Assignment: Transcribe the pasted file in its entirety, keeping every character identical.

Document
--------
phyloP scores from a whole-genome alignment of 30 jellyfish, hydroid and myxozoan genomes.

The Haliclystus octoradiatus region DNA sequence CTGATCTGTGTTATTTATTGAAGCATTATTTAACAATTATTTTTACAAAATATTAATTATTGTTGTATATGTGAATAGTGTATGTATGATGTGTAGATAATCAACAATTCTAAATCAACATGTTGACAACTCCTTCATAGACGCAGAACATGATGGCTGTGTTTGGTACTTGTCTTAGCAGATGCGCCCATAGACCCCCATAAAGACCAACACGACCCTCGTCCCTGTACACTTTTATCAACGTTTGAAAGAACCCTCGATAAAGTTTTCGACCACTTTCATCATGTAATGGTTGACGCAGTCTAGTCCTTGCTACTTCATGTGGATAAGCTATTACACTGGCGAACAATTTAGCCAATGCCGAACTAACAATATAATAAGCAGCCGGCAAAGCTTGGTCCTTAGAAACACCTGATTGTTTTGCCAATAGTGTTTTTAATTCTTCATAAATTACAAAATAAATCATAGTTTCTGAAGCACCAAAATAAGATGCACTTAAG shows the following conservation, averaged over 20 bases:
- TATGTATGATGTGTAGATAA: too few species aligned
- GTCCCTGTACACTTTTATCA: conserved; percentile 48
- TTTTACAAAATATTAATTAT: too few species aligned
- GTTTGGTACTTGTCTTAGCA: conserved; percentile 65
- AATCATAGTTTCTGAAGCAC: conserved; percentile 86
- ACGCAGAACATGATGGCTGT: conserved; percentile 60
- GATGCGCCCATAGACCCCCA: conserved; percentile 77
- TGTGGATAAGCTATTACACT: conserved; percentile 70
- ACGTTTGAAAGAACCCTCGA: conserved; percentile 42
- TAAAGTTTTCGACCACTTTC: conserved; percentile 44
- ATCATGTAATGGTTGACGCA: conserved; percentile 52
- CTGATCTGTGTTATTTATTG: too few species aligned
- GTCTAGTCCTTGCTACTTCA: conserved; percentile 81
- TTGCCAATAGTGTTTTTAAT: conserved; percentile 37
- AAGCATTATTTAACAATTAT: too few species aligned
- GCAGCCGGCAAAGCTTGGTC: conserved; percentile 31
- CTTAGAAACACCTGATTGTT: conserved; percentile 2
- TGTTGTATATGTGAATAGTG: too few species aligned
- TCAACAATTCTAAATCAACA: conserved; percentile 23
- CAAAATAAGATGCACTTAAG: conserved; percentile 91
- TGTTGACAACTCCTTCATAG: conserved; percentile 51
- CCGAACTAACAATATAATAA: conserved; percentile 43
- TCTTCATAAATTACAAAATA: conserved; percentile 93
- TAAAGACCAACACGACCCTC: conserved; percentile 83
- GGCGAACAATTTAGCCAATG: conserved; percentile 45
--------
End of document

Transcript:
phyloP scores from a whole-genome alignment of 30 jellyfish, hydroid and myxozoan genomes.

The Haliclystus octoradiatus region DNA sequence CTGATCTGTGTTATTTATTGAAGCATTATTTAACAATTATTTTTACAAAATATTAATTATTGTTGTATATGTGAATAGTGTATGTATGATGTGTAGATAATCAACAATTCTAAATCAACATGTTGACAACTCCTTCATAGACGCAGAACATGATGGCTGTGTTTGGTACTTGTCTTAGCAGATGCGCCCATAGACCCCCATAAAGACCAACACGACCCTCGTCCCTGTACACTTTTATCAACGTTTGAAAGAACCCTCGATAAAGTTTTCGACCACTTTCATCATGTAATGGTTGACGCAGTCTAGTCCTTGCTACTTCATGTGGATAAGCTATTACACTGGCGAACAATTTAGCCAATGCCGAACTAACAATATAATAAGCAGCCGGCAAAGCTTGGTCCTTAGAAACACCTGATTGTTTTGCCAATAGTGTTTTTAATTCTTCATAAATTACAAAATAAATCATAGTTTCTGAAGCACCAAAATAAGATGCACTTAAG shows the following conservation, averaged over 20 bases:
- TATGTATGATGTGTAGATAA: too few species aligned
- GTCCCTGTACACTTTTATCA: conserved; percentile 48
- TTTTACAAAATATTAATTAT: too few species aligned
- GTTTGGTACTTGTCTTAGCA: conserved; percentile 65
- AATCATAGTTTCTGAAGCAC: conserved; percentile 86
- ACGCAGAACATGATGGCTGT: conserved; percentile 60
- GATGCGCCCATAGACCCCCA: conserved; percentile 77
- TGTGGATAAGCTATTACACT: conserved; percentile 70
- ACGTTTGAAAGAACCCTCGA: conserved; percentile 42
- TAAAGTTTTCGACCACTTTC: conserved; percentile 44
- ATCATGTAATGGTTGACGCA: conserved; percentile 52
- CTGATCTGTGTTATTTATTG: too few species aligned
- GTCTAGTCCTTGCTACTTCA: conserved; percentile 81
- TTGCCAATAGTGTTTTTAAT: conserved; percentile 37
- AAGCATTATTTAACAATTAT: too few species aligned
- GCAGCCGGCAAAGCTTGGTC: conserved; percentile 31
- CTTAGAAACACCTGATTGTT: conserved; percentile 2
- TGTTGTATATGTGAATAGTG: too few species aligned
- TCAACAATTCTAAATCAACA: conserved; percentile 23
- CAAAATAAGATGCACTTAAG: conserved; percentile 91
- TGTTGACAACTCCTTCATAG: conserved; percentile 51
- CCGAACTAACAATATAATAA: conserved; percentile 43
- TCTTCATAAATTACAAAATA: conserved; percentile 93
- TAAAGACCAACACGACCCTC: conserved; percentile 83
- GGCGAACAATTTAGCCAATG: conserved; percentile 45